And now, the bison wasn't several hundreds of dollars, it was well over $1000. But, let's break that down. That was for an entire bison, custom cut. That was for a bison that was pastured on grass and lived an essentially wild life. That bison was raised by my dearest of friends, my sweet farmers extraordinaire, who do it all right. So, because this was their last year raising bison, we decided we wanted to experience that glorious meat one last time. So, at $4.50/lb, we got premium bison. $4.50/lb bought us the healthiest meat possible, including packages upon packages of t-bone steaks, prime rib, all the organ meat, rib steaks, and roasts galore. I used the ground to make sausages that we eat every morning for breakfast. I don't know how much meat costs at the grocery store, but I do know that the meat there is not even in the same category as the meat we buy and I'm sure that if I filled my freezer with the crappy stuff, it would far exceed the price of our bison.

    You're right, it means planning ahead, but you learn by doing. You develop systems that work for you. Like I mentioned with the stock. Tonight, I threw a bunch of stew meat and veggies in a slow cooker so tomorrow, after I get back from the gym, I'll have breakfast warm and waiting and there will be enough leftover for the kids' thermoses the day after.

    Continued below...

  3. Continued..

    Thank you for saying what I do is amazing, but I started out like anybody else. It's just trial and error. I don't want to be amazing, I want everyone to eat real food that nourishes them and the planet. I want everyone to know that yes, it takes preparation, but without health, what is there? What could possibly be more important?

    I'm telling you, throwing a rock hard, frozen roast in the oven at 250 degrees before you head to work in the morning, guarantees an amazing quick meal when you get home. Slather it in some butter and a couple spoons of broth, salt and pepper and that's it. Veggies thrown in the oven when you get home and voila!

    So, I know that my five minute meal took a lot of preparation. That's the point, I guess. You can have quick, fast meals, but yes, there's preparation involved. Just like anything that's good and worth having, Health requires our preparation and effort. I know some great coaches who put a lot of time into their sport, people that like their hobbies find time to do them, athletes always find time for training, because it's important to them. It's all about priorities. To me, health is paramount for me and for my family. I put aside leisure time and other fun things I could be doing at times so I can make sure we have the foods we need to support our health. It's one of my 'non-negotiables' and I operate under that principle.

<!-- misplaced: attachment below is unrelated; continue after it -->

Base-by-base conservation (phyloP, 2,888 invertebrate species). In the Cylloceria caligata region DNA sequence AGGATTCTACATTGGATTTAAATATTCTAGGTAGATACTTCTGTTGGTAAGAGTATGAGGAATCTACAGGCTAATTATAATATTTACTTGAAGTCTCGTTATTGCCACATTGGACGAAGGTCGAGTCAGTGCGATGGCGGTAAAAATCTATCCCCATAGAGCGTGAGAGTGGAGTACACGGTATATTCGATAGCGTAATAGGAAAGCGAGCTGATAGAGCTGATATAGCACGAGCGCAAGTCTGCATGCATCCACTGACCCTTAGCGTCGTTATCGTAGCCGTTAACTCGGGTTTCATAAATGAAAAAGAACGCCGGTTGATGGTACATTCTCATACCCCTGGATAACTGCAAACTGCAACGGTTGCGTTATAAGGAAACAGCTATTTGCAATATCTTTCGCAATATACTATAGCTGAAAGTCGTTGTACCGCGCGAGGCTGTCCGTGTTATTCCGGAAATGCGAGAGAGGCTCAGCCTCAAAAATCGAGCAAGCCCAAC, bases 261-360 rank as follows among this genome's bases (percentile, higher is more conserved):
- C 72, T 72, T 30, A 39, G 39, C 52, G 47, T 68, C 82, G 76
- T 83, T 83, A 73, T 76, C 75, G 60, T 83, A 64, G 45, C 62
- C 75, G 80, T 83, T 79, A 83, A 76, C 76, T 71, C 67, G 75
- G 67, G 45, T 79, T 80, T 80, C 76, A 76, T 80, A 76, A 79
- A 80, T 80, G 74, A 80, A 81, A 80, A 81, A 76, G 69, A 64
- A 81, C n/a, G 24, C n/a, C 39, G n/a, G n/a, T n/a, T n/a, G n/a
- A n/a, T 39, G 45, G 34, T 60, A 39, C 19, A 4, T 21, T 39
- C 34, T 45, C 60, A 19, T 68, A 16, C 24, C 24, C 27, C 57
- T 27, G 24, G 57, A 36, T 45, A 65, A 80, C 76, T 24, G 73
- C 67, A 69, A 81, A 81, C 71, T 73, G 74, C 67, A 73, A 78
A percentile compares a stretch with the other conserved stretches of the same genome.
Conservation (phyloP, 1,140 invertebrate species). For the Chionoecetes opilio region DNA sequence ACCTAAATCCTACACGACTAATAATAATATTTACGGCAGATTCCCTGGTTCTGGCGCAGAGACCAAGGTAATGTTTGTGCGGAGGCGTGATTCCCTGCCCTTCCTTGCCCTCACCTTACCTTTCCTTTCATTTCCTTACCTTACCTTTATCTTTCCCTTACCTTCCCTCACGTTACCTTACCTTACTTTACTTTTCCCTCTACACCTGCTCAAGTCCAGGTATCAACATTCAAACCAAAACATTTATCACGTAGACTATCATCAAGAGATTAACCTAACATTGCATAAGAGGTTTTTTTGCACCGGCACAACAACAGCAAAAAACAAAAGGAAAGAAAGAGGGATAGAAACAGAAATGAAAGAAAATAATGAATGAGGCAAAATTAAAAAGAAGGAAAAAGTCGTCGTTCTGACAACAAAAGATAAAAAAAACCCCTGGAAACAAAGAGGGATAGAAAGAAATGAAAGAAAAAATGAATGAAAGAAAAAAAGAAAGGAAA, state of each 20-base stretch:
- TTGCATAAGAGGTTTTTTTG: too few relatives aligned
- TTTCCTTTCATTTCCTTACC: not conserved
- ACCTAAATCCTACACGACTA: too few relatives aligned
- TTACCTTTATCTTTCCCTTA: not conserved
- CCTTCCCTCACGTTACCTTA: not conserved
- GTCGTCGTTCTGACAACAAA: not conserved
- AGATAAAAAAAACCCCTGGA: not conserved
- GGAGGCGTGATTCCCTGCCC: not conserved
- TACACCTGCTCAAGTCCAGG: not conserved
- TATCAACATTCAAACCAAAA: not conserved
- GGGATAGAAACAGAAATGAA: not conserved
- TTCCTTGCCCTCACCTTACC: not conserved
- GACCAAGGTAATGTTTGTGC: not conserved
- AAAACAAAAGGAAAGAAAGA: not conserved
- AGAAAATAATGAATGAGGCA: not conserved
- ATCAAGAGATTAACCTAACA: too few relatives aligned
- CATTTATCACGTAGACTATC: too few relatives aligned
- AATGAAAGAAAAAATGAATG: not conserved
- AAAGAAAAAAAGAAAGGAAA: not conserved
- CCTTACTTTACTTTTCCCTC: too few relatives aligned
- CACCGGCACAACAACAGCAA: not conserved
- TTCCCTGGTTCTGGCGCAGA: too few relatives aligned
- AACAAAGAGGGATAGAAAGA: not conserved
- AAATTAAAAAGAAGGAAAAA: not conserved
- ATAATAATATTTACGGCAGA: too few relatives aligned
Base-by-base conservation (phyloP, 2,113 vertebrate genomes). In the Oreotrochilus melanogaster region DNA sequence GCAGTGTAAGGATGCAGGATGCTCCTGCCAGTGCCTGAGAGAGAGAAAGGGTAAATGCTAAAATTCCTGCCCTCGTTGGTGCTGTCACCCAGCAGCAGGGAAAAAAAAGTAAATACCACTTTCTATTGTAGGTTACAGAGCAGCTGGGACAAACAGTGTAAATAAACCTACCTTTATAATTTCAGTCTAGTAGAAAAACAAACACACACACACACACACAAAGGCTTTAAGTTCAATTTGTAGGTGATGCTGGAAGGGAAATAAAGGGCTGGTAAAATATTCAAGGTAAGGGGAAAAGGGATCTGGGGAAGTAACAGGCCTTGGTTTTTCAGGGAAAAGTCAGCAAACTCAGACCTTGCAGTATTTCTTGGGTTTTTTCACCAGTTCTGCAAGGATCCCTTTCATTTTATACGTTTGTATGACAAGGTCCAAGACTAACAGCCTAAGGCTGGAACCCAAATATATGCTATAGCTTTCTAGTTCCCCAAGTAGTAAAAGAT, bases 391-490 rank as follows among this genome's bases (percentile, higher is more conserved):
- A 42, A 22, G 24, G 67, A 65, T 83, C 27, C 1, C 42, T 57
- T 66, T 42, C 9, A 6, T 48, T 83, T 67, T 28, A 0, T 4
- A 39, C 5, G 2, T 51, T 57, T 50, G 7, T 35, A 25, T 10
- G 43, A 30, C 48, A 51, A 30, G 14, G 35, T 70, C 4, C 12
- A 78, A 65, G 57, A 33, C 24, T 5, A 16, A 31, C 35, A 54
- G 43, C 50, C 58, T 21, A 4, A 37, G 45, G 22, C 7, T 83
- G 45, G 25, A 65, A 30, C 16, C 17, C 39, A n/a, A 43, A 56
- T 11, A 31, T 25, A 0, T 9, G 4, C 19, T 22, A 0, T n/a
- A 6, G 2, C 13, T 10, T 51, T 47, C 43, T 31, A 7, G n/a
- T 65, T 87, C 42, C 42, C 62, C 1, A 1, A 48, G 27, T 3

Nobody has time during the week. Nobody has more time than anybody else. We're all operating under the same 24 hour clock. We just do different things with it. I think you're making great strides. You said that some just don't know where to start, but you've already started.

    All the best,

  4. :)

    I am just still in awe of you, that's all. You make it seem so easy, when to me it still seams so hard. Your post just seemed to take for granted the great knowledge and connections with people that you have, which a lot of people don't. So, in the meantime, we have our normal food prep (as unhealthy as it may be) as well as our learning, connection-making and trial-and-error toward something more like this. It might be lame, but it does get discouraging. No, overwhelming, which I end up finding discouraging sometimes!

    But, as usual, I agree with everything you've said and you are totally right. Like all important lifestyle shifts, it's not easy but definitelyyyyy worthwhile.

    :) Thanks for the thoughtful response. xo

  5. And... I suppose it sounds lame... but I don't know how to do any of this. Well, that's a lie, I do know how to make broth NOW.

    But we just didn't do it in my house, and no one ever taught me, so it's just not in my "common knowledge" so it all sounds like a lot. But, you're right, I know that broth is probably the easiest thing to make, ever. :)